Biologically this cancer just tends to move quickly. So, even in between endoscopies in patients who get endoscopies frequently, often it goes from 0 to stage III or IV because of the lymph node involvement and also spread of microscopic cells, right? Tiny, tiny cells before we even see them, they spread through the bloodstream to other organs or lymph nodes outside of your abdomen. So, that’s considered to be stage IV. And then early, early stage disease is stage I. Those usually that we can just scoop them out using endoscopic procedures. They don’t even need to have full surgery. And then stage II and III is usually if there’s some involvement of the tumor through the muscle or into the muscle of the stomach and also some lymph node involvement. But that’s how we stage it.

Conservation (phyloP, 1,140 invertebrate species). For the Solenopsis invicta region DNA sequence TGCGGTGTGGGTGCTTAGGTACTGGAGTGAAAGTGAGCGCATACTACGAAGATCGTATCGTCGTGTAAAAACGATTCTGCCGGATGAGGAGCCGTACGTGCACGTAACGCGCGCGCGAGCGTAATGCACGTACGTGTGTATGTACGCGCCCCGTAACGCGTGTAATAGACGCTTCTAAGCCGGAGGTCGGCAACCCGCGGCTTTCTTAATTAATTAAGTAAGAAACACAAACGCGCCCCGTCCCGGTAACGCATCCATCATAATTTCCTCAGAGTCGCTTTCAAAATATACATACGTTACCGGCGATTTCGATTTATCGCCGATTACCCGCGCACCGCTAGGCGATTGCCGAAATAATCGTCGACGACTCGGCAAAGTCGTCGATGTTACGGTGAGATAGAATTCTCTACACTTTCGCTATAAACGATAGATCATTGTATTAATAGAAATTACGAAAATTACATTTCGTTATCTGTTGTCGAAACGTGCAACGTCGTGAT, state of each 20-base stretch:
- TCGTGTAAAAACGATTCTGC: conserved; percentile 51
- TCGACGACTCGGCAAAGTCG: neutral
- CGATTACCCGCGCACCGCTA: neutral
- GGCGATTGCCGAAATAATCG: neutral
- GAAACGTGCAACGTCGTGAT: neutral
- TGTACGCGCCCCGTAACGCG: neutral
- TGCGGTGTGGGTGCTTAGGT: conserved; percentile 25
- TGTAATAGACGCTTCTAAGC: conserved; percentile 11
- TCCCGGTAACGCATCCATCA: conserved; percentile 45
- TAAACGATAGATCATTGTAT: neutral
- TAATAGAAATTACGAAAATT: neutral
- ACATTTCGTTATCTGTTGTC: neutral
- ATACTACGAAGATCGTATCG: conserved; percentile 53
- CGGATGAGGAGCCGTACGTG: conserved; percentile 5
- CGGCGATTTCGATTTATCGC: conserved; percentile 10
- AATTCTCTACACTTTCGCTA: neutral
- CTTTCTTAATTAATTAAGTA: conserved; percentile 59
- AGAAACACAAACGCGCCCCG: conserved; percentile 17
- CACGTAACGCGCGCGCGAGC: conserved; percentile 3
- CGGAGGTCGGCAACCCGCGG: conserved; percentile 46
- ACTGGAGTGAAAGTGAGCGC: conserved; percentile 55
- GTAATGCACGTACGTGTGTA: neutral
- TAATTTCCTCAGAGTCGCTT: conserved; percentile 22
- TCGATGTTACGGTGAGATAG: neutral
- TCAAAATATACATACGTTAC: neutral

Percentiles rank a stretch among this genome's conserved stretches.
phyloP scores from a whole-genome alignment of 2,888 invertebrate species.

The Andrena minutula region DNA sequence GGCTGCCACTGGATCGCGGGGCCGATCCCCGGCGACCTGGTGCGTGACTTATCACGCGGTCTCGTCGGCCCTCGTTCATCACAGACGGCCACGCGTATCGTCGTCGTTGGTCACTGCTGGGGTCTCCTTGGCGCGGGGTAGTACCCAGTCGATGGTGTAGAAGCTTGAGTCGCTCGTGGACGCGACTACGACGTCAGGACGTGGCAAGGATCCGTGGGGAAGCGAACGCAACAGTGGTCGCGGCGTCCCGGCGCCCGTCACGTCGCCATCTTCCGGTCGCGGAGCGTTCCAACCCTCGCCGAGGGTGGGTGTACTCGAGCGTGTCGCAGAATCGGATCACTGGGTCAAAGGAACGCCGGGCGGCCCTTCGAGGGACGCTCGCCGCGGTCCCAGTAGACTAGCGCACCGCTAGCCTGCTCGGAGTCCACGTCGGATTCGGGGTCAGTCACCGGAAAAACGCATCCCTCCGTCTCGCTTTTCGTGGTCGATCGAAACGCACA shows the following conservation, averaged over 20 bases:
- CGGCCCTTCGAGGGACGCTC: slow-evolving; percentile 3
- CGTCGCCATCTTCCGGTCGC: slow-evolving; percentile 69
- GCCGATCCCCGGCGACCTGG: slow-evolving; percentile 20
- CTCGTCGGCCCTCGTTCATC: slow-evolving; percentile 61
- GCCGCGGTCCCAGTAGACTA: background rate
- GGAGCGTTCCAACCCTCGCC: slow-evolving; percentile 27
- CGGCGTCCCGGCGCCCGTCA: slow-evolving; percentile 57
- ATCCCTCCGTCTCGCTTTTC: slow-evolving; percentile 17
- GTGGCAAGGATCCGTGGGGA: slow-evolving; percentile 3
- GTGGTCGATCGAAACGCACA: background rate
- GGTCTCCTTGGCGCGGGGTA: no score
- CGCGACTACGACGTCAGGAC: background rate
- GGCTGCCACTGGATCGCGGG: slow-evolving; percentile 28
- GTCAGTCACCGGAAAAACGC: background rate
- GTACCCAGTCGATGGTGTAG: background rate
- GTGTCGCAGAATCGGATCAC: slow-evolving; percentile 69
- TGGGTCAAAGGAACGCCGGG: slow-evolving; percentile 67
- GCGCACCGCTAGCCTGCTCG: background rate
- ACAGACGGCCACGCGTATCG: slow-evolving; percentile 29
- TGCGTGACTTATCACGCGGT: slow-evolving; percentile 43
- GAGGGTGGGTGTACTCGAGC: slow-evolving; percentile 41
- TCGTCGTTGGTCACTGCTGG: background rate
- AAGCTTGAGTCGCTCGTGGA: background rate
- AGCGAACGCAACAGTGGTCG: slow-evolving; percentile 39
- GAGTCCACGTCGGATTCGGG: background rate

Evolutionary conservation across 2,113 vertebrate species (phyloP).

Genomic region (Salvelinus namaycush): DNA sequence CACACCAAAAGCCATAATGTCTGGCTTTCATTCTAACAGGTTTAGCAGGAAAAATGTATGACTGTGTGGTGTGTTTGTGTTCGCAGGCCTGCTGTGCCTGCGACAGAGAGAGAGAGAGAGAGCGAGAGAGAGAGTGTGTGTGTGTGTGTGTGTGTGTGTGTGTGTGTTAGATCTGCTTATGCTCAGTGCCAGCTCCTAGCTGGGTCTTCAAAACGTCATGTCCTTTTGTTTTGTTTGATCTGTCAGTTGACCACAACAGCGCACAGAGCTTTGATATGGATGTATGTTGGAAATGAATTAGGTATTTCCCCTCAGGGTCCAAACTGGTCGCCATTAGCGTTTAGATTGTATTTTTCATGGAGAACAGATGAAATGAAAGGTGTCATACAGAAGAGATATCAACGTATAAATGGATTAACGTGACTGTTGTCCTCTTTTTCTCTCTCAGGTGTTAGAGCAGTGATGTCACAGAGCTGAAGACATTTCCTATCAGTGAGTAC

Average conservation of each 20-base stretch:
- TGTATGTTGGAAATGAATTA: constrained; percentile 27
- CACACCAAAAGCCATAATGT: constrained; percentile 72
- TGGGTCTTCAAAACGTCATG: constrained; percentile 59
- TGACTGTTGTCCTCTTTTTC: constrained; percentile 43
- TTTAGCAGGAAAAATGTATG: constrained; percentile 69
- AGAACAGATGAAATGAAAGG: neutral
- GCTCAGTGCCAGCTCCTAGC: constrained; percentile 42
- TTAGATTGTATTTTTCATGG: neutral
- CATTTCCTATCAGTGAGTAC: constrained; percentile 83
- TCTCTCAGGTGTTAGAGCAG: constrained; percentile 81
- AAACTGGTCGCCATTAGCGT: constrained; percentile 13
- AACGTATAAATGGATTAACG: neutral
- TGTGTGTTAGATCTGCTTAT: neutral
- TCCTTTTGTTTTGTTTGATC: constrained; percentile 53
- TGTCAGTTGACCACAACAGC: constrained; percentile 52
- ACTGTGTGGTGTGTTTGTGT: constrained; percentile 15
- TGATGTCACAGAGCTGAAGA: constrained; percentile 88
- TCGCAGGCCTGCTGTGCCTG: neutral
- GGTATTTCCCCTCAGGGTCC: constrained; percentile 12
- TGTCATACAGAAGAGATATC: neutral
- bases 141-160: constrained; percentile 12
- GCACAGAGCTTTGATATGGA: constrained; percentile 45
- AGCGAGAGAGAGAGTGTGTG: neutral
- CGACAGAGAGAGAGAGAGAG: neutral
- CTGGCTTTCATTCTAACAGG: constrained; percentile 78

Katherine:

Okay. I’d like to move onto current gastric cancer treatment options. Can you provide an overview of what’s available now?  

Dr. Janjigian:

Right. So, in patients with intermediate or early-stage tumors, really surgery is the main way to cure patients. Occasionally when we have an amazing response to chemotherapy or chemotherapy with immunotherapy or just immunotherapy, we can avoid surgery. But in most patients, surgery in early-stage disease is a gold standard for cure. Of course, it can be a very jarring thing to say to someone. “We have to take out. your stomach.” But patients do live without either fully their stomach removed or partially removed. And that’s the gold standard. We do additionally other treatments to help maximize chances of cure, but surgery is the main state. As I mentioned earlier, most of our patients, however, present with later stages where surgery is not feasible.